## ASA’s statement on p-values [#2]

**I**t took a visit on FiveThirtyEight to realise the ASA statement I mentioned yesterday was followed by individual entries from most members of the panel, much more diverse and deeper than the statement itself! Without discussing each and all comments, some points I subscribe to

- it does not make sense to try to replace the p-value and the 5% boundary by something else but of the same nature. This was the main line of our criticism of Valen Johnson’s PNAS paper with Andrew.
- it does not either make sense to try to come up with a hard set answer about whether or not a certain parameter satisfies a certain constraint. A comparison of predictive performances at or around the observed data sounds much more sensible, if less definitive.
- the Bayes factor is often advanced as a viable alternative to the p-value in those comments, but it suffers from difficulties exposed in our recent testing by mixture paper, one being the lack of absolute scale.
- we seem unable to escape the landscape set by Neyman and Pearson when constructing their testing formalism, including the highly unrealistic 0-1 loss function. And the grossly asymmetric opposition between null and alternative hypotheses.
- the behaviour of any procedure of choice should be evaluated under different scenarios, most likely by simulation, including some accounting for misspecified models. Which may require an extra bit of non-parametrics. And we should abstain from considering further than evaluating whether or not the data looks compatible with each of the scenarios. Or how much through the mixture representation.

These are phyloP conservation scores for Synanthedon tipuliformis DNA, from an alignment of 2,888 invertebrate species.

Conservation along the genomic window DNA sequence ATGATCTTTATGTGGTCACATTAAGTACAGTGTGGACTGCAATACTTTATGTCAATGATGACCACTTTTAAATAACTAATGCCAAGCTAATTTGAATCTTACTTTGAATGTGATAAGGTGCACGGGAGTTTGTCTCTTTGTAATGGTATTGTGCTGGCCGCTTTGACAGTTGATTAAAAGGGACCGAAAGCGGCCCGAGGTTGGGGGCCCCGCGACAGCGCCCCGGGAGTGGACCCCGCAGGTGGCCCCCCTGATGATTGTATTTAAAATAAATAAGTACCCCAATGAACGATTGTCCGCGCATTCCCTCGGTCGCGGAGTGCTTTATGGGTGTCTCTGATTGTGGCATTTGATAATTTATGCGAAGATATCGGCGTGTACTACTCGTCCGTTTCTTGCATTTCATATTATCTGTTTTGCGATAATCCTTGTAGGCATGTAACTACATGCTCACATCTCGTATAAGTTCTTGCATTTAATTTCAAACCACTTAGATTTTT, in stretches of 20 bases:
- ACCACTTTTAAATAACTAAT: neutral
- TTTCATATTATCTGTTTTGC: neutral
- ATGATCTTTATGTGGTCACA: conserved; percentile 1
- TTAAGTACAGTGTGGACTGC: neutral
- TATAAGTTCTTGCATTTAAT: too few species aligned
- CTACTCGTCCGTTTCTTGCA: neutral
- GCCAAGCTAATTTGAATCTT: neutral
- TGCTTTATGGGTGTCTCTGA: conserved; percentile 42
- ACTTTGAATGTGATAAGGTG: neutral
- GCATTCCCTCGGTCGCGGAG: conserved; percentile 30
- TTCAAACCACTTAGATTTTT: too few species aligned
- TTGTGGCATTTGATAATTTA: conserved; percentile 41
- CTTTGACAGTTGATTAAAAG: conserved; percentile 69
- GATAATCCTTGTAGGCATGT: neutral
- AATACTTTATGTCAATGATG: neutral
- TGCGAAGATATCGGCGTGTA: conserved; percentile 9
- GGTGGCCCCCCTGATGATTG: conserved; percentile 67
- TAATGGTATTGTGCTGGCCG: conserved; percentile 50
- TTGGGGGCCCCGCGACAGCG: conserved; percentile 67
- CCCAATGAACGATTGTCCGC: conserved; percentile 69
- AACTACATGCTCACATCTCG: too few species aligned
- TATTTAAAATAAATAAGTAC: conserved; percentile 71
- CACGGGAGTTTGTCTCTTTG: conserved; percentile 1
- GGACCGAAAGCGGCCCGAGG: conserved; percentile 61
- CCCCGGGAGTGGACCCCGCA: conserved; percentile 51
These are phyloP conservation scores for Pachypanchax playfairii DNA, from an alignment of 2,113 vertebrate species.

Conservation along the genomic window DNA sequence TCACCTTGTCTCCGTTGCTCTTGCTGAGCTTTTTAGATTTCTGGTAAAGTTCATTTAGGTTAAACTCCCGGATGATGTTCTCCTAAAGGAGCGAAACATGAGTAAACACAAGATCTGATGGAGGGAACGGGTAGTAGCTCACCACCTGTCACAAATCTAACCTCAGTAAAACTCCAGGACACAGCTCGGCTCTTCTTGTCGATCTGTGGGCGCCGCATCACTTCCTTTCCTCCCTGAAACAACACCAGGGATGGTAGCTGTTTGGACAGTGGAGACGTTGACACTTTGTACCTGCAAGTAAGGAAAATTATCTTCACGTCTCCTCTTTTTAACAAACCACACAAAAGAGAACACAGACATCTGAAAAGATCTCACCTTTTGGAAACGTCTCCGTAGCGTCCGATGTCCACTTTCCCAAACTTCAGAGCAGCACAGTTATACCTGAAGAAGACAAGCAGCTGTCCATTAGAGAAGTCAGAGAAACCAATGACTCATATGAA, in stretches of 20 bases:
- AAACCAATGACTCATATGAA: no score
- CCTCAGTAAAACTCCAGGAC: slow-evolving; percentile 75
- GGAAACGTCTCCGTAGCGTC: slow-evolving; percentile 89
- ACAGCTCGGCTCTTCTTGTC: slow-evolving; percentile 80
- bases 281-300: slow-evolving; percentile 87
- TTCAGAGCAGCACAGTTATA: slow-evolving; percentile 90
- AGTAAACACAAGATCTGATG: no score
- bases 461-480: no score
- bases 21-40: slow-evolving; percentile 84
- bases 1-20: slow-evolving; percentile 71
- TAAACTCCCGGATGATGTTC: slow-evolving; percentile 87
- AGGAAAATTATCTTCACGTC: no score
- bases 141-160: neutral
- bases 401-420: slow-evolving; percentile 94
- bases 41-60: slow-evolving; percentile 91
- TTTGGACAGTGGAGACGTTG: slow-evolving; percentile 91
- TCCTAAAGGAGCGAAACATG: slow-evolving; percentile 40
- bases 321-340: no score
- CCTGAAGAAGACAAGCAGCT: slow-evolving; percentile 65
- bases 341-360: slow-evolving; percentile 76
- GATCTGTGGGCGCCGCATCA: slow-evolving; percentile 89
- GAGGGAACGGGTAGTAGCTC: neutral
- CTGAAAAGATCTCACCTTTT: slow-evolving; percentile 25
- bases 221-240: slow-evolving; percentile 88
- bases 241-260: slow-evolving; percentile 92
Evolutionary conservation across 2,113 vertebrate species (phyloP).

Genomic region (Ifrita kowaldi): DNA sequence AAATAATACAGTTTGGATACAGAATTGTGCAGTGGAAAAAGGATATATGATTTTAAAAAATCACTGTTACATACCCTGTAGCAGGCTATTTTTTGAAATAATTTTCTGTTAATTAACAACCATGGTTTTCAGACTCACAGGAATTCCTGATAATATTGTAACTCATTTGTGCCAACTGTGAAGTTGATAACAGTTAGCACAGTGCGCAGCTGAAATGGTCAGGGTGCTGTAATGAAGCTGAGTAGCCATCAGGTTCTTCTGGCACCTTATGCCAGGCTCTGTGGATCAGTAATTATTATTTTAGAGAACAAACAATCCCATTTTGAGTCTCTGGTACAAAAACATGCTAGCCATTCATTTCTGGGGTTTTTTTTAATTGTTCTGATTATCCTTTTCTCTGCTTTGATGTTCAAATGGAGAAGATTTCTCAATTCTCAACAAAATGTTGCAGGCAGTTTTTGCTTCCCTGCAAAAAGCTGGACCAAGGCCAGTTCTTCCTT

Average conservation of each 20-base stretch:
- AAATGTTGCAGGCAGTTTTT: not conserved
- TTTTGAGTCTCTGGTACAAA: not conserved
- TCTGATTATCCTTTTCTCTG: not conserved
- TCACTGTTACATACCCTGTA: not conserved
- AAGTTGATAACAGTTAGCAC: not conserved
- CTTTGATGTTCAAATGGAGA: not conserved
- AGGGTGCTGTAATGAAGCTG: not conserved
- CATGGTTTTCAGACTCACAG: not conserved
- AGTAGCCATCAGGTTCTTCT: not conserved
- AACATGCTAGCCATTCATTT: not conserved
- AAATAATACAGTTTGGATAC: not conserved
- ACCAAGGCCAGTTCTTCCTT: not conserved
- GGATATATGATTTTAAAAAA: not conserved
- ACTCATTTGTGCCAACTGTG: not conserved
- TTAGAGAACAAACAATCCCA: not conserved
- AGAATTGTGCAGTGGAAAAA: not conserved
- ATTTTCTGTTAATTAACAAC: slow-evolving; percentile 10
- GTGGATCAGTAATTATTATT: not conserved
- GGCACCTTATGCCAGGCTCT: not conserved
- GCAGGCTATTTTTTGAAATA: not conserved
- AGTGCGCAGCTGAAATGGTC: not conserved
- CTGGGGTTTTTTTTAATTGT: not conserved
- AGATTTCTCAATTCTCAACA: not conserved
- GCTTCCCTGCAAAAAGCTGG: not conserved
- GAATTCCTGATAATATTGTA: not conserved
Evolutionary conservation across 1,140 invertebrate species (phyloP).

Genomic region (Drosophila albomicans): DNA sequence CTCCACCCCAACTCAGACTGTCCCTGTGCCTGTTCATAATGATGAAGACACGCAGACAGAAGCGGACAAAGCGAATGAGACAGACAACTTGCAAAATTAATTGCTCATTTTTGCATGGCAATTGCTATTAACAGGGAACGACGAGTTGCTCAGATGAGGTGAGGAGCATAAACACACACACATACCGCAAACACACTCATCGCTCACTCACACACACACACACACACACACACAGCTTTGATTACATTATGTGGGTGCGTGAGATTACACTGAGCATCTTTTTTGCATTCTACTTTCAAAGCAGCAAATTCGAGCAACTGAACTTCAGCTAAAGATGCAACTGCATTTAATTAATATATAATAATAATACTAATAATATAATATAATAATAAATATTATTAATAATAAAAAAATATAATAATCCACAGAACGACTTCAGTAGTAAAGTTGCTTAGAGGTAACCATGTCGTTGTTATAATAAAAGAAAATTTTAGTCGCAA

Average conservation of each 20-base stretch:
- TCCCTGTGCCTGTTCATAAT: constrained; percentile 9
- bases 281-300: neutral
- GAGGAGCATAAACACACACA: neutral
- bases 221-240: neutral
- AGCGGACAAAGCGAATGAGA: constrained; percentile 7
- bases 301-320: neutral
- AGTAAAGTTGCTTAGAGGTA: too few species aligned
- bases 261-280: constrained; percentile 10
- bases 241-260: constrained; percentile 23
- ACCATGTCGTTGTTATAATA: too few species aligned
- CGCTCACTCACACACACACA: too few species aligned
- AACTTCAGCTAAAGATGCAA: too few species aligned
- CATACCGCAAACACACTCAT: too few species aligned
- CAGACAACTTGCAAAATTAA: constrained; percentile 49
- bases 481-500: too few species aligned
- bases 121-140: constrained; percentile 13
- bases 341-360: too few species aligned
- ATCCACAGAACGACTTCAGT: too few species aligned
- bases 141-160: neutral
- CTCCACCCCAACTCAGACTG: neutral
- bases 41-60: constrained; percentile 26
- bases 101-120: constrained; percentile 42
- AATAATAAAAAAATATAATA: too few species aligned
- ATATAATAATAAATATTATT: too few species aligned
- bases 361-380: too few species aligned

*Related*

This entry was posted on March 9, 2016 at 2:18 pm and is filed under Books, Kids, Statistics, University life with tags ASA, Basic and Applied Social Psychology, FiveThirtyEight, p-values, statistical significance, testing as mixture estimation, testing of hypotheses, The American Statistician, Valen Johnson. You can follow any responses to this entry through the RSS 2.0 feed. You can leave a response, or trackback from your own site.

March 10, 2016 at 5:51 pm

xi’an:

Agree with your points here but especially point 2 and 5 may well look like this to others “the statistical profession does not [have] solutions but rather just (hopefully sensible) ways to struggle through [making sense of] observations we some how get”.

What they really need to hear and grasp but not what a statistical association and many statistician want to convey.

By the way, for my experiments, Bayes factor of 2, yours 10¹⁰!

Keith O’Rourke

March 10, 2016 at 6:52 pm

Thanks Keith!!! My main point, really. We should back off from providing definite conclusions and decisions, and only offer a calibration of our uncertainty…

March 9, 2016 at 2:47 pm

Could you elaborate on what exactly you mean by ” the lack of absolute scale” of Bayes factors?

Thanks!

March 9, 2016 at 3:20 pm

If Bayes factors are used to reject hypotheses and to select models, what is a sufficiently large value for a Bayes factor? 2? 10? 10¹⁰? This is what I mean.

March 10, 2016 at 9:06 pm

Why constrain the output to reject or accept? Surely a rational human is not constrained to respond to a Bayes factor in a dichotomous manner.

(The simplicity of arithmetic that comes from dichotomisation is possibly what led Neyman & Pearson to their framework with the 0-1 loss function that you mention.)

March 10, 2016 at 9:46 pm

Right, absolutely right! The outcome that is the Bayes factor should be treated as a summary, maybe a sufficient summary for testing purposes, and its value or better its predictive should be compared with what happens under each model or each hypothesis.